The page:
Earlier this summer, a New Jersey grandmother who had heart failure and was breathing from an oxygen tank to stay alive died after PSE&G shut off the power in her home.

A spokesperson for PSE&G said the account for Linda Daniels had been in arrears for months, multiple attempts to contact her had been made and the utility was not aware she had medical issues. But members of the Daniels' family claimed they had told PSE&G about her situation and the bill had been paid.

One Garden State lawmaker wants to make sure this kind of tragedy never happens again.

State Sen. Gerald Cardinale, R-Bergen, has introduced a measure that would prohibit electric utilities in New Jersey from shutting off service if it could put the life of someone seriously ill at risk.

“People would be able to register as having a medical condition that required the electricity to be continued," he said.

He said the idea is to make sure the electricity is never shut off under any circumstance if someone needs it to stay alive. That would include people who use devices for breathing or to keep their heart beating.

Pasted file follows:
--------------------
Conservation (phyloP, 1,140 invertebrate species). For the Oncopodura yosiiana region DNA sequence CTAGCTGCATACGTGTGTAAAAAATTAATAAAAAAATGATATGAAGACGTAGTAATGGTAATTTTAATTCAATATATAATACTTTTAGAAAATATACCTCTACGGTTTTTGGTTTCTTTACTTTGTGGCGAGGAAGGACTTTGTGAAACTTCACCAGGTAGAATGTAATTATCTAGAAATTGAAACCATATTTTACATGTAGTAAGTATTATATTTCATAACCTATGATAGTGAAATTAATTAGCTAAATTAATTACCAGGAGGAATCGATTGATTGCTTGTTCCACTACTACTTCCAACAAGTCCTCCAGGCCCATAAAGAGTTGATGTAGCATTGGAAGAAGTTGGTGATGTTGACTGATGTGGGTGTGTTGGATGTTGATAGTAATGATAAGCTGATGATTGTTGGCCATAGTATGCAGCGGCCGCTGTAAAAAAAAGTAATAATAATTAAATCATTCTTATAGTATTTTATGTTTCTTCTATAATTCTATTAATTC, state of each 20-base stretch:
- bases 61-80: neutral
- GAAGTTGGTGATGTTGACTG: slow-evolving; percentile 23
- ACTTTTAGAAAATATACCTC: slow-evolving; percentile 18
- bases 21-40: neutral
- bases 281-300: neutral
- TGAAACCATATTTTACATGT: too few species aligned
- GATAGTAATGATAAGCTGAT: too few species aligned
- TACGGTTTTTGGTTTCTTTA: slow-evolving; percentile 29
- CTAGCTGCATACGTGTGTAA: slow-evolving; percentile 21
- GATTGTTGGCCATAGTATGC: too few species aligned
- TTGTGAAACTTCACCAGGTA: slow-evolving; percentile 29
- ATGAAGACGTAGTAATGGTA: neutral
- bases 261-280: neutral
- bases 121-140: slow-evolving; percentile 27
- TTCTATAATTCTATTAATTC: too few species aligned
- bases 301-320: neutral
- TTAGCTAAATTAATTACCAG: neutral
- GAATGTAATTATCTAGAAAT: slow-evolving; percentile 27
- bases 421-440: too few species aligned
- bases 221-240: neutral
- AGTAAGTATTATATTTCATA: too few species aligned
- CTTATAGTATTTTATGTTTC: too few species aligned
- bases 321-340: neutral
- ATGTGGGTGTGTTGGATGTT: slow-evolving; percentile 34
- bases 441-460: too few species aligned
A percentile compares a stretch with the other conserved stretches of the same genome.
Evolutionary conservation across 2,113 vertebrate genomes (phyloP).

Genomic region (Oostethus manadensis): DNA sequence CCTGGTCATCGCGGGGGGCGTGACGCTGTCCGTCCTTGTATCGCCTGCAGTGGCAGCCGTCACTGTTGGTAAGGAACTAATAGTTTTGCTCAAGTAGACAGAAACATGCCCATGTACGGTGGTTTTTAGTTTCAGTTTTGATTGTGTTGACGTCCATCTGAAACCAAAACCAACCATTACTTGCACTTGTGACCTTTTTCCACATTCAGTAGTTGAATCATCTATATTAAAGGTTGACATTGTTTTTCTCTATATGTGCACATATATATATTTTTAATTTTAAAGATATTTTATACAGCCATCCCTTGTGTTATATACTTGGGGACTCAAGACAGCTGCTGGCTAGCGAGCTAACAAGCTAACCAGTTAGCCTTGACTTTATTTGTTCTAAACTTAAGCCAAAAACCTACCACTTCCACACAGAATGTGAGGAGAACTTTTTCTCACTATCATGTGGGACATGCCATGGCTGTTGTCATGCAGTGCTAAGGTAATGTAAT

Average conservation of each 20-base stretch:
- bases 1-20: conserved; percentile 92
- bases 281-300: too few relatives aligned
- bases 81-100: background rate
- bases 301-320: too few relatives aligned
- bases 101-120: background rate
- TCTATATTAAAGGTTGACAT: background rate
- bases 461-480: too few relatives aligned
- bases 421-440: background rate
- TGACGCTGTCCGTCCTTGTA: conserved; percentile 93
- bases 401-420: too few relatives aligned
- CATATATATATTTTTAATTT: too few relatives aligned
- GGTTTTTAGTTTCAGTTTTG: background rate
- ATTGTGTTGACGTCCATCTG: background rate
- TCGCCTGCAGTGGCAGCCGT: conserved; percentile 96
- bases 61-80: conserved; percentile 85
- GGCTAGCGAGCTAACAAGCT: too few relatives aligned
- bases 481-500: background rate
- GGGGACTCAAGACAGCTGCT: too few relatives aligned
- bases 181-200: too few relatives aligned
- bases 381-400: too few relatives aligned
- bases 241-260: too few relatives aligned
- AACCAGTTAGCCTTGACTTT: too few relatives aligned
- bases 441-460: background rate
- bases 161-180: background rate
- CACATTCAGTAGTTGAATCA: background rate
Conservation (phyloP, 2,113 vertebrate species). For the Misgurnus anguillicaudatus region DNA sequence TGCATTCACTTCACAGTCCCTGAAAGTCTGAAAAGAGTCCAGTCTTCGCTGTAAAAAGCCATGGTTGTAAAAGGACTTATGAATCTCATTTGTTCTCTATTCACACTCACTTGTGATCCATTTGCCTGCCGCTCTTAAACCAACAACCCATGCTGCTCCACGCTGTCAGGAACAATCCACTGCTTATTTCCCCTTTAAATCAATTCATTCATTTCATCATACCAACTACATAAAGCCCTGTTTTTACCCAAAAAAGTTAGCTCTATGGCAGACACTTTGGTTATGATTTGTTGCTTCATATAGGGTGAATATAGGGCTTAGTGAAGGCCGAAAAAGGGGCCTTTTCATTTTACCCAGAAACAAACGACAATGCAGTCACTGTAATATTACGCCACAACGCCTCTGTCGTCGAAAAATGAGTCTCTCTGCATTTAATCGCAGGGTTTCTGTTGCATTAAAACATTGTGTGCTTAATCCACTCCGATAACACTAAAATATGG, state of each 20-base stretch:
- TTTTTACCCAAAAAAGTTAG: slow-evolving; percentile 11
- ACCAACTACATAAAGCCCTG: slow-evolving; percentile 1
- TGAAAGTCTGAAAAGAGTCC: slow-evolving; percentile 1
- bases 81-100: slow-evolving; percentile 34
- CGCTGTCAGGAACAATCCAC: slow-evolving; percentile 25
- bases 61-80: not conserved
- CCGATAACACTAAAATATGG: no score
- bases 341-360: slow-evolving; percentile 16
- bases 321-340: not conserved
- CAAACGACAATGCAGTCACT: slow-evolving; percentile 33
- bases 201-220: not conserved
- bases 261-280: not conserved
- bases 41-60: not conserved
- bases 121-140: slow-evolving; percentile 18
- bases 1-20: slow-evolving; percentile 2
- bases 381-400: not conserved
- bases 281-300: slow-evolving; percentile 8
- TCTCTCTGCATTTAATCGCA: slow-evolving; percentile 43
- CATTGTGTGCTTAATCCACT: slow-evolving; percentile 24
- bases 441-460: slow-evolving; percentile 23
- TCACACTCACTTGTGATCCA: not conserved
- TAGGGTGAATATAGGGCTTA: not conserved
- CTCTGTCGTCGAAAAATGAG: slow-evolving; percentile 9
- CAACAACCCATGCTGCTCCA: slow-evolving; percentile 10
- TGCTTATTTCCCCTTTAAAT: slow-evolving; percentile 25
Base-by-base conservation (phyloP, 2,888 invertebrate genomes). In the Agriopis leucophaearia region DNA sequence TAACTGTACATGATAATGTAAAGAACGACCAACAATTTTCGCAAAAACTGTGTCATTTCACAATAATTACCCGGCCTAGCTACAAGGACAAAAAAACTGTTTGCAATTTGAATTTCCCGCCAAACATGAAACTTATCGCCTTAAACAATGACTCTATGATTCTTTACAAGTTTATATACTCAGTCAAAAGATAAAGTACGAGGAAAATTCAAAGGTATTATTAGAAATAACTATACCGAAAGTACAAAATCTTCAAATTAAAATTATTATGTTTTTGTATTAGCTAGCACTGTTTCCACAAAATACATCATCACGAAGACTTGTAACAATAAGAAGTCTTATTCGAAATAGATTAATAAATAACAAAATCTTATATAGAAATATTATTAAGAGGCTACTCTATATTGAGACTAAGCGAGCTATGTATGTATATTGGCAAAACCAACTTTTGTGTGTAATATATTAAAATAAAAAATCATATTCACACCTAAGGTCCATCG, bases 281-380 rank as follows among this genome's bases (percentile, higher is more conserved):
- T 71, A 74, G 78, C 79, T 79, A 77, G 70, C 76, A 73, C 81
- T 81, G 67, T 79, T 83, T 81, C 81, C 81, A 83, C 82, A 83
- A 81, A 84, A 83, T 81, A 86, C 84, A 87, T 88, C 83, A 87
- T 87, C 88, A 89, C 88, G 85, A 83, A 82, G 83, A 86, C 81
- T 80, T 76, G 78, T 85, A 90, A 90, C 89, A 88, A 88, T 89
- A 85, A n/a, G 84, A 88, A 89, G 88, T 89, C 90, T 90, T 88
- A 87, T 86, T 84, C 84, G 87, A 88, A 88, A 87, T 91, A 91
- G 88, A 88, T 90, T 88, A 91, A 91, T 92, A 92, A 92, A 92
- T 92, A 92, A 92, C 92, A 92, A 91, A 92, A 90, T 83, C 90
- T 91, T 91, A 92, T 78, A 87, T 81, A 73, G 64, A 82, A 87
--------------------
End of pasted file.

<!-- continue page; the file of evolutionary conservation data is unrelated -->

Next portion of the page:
The legislation establishes a “medical customer” identification system that utility companies would be required to observe in order to ensure critically-ill customers do not have to cope with a sudden loss of service.

Cardinale said the bill would also require an electric company twice a year to ask customers if an individual in the household had a serious health condition.

He acknowledged some people might try to claim they had a serious illness so they could get away with not paying their utility bill. But Cardinale said this is a matter of simple decency.

“If I see someone falling down and I can prevent them from falling, I will do it.”

The senator said that he was in a serious car accident almost two weeks ago and right after the crash two people came running over to help him.

“We do this for one another. This is a certain amount of normal human behavior. Our corporations should have that same kind of humanity.”

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